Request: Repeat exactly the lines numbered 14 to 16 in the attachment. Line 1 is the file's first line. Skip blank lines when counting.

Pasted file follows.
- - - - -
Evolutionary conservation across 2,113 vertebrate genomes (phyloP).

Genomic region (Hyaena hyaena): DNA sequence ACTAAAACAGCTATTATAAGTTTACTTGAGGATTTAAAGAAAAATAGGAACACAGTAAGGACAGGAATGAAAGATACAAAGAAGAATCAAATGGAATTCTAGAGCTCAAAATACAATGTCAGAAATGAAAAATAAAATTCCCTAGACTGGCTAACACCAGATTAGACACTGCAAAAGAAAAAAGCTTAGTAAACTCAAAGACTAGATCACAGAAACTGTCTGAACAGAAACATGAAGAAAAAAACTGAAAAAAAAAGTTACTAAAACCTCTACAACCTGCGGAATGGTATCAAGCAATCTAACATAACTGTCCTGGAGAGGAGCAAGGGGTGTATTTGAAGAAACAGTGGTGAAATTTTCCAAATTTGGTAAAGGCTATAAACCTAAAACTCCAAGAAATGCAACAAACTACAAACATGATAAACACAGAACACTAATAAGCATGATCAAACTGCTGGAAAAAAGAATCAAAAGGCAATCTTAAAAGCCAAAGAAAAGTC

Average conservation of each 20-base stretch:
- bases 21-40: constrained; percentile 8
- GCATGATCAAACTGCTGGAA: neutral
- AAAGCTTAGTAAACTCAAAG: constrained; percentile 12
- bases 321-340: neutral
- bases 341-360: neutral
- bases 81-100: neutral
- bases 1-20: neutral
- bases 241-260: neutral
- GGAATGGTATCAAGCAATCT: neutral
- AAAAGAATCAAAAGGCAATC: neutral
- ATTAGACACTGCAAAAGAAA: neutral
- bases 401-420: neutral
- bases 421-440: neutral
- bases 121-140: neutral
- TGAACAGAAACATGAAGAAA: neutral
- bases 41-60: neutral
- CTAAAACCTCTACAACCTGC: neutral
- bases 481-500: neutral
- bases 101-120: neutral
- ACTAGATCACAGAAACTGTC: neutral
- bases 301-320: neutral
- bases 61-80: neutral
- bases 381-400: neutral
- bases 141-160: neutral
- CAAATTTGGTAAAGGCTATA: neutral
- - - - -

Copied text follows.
- ATTAGACACTGCAAAAGAAA: neutral
- bases 401-420: neutral
- bases 421-440: neutral